Over 2,000 people take part in last Saturday’s Families Belong Together rally in front of Portland City Hall. Hundreds of children are still separated from their parents; mothers and fathers in many cases have no idea where their kids are or when they will see them again. Staff file photo by Brianna Soukup

The protests last weekend that filled the streets near Portland City Hall and around the State House in Augusta – and at over 600 locations around the country – came in response to the separation of families at the border by the Trump administration.

The rallies – which also took place in Brunswick, Farmington, Bangor and Bar Harbor – were held after President Trump signed an executive order ending the practice, and after a federal judge ordered the families to be reunited no later than July 26.

But that doesn’t mean the protests came too late.

Two weeks after President Trump signed the executive order, hundreds of children remain separated from their parents, held in detention centers spread across the country. Their parents are held in their own centers, kept far away from their children. The federal government does not seem to have a good plan to reunite the families, nor is it taking any steps to connect them at least over the phone.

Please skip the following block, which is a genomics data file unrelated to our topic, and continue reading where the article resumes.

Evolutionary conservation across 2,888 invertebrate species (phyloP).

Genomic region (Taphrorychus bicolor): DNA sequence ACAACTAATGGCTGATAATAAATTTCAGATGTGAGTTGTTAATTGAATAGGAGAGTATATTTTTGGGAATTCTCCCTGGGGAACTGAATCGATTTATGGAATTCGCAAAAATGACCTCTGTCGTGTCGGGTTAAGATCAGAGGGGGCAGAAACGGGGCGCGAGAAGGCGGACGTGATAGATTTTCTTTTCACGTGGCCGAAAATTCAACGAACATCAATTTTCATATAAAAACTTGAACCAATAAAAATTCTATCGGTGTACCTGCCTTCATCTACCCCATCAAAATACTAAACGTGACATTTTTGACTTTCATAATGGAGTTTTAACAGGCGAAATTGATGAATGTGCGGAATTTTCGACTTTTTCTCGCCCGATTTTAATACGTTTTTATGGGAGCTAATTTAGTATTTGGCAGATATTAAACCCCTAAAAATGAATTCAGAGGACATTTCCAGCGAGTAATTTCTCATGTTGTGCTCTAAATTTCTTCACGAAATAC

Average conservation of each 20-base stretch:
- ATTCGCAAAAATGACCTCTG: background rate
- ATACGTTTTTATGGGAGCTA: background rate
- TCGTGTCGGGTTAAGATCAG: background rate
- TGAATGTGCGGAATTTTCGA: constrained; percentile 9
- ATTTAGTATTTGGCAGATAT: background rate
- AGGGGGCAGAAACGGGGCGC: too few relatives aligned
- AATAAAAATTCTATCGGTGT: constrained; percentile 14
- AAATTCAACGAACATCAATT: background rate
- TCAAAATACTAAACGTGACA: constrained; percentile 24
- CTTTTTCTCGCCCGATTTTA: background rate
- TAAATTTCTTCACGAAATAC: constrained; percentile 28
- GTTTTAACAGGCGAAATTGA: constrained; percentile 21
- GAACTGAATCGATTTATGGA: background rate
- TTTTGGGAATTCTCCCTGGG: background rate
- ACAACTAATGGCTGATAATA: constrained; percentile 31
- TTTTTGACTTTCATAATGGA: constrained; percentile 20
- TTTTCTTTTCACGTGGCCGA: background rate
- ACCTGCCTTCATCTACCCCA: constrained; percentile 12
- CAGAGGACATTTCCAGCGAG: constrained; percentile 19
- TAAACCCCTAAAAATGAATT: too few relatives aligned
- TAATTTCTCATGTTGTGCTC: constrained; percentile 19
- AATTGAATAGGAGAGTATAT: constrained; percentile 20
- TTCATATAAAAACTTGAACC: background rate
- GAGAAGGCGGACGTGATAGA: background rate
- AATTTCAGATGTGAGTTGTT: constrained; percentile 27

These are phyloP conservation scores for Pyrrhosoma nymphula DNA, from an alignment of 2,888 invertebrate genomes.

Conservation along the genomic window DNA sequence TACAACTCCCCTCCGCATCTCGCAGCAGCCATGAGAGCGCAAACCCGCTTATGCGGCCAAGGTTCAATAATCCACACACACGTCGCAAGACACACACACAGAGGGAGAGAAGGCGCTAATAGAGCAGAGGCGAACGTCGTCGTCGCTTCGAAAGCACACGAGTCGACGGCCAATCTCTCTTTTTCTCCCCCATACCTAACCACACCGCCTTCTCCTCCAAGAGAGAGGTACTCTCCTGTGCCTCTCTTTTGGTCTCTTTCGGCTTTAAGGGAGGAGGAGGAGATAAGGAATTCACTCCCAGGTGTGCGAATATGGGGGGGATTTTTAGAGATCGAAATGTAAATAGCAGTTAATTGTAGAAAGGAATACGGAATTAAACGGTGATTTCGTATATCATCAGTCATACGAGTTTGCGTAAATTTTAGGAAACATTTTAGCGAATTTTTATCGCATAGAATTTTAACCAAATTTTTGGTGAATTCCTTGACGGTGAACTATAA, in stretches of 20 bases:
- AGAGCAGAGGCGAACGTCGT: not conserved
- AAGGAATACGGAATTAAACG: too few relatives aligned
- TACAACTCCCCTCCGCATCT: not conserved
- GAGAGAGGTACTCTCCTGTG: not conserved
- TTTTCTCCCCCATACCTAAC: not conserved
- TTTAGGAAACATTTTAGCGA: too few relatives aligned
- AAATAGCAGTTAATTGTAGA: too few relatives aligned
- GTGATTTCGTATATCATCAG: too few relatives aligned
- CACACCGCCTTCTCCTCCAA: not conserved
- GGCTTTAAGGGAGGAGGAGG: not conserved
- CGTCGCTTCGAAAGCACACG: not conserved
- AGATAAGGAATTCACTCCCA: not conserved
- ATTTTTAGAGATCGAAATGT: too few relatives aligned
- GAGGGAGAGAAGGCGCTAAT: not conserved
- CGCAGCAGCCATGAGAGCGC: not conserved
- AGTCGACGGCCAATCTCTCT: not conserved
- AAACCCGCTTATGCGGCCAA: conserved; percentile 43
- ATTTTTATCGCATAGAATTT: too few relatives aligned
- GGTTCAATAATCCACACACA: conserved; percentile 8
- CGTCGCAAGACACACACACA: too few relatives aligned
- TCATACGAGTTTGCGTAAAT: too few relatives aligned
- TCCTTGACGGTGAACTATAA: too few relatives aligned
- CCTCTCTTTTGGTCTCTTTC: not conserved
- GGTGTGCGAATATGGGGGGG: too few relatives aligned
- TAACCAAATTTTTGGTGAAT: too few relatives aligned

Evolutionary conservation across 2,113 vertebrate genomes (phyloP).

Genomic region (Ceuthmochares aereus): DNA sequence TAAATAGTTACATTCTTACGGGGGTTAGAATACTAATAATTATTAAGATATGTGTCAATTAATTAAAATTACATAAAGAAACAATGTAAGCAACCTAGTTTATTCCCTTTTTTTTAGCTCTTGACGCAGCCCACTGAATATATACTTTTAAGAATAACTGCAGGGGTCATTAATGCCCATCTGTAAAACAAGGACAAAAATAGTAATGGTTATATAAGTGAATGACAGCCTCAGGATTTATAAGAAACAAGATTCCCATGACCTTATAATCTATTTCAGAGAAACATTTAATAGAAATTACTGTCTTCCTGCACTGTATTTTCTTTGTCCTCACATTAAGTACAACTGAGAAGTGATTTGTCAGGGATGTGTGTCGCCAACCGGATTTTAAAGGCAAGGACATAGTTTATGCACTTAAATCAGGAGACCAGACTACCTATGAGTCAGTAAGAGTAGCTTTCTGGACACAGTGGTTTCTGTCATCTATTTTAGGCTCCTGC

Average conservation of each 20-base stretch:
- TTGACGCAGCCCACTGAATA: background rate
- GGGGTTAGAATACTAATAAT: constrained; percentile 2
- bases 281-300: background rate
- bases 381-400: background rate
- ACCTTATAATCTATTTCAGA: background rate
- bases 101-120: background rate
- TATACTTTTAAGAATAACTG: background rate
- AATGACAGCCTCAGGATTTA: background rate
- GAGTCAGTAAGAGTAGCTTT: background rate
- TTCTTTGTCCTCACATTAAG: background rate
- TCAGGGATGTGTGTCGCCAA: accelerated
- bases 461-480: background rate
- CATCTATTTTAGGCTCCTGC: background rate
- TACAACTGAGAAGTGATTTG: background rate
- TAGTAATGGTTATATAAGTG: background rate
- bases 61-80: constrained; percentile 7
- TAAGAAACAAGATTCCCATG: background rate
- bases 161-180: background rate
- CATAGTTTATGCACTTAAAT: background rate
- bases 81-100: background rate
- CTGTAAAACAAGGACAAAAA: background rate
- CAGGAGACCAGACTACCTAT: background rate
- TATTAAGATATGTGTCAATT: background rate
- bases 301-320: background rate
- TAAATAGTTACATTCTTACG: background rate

According to ProPublica, parents are kept in facilities where the phones barely work, and where facility operators make it difficult for lawyers and advocates to reach the detained immigrants. When they are allowed to communicate, the weight of what they are experiencing is clear.

“I just want to tell my son I love him,” said a mother from El Salvador who had been in a detention center for three weeks without any contact with her child.

“Don’t worry,” a father wrote in a note he hoped would find its way to his son, “because I am with you. I want to ask you to eat well, and if you eat well, then I will be happy.”

These families are now stuck in a cruel limbo with no clear rules, and no assurances it will end soon, although the federal government has the power and resources to halt this tragedy in a moment if it wanted to.

The parents in many cases have not been told where their kids are or when they will see them again. They are told that agreeing to deportation presents the best chance for reunification, but some immigrants have been deported without their kids. One immigrant was released while her asylum application is adjudicated, but was then told that her three children would remain in detention until the process was over.

So keep marching. March until all the families are reunited. March until the last detention center is closed. March until people are held accountable for their inhumane actions.

March until government knows it can never do this again.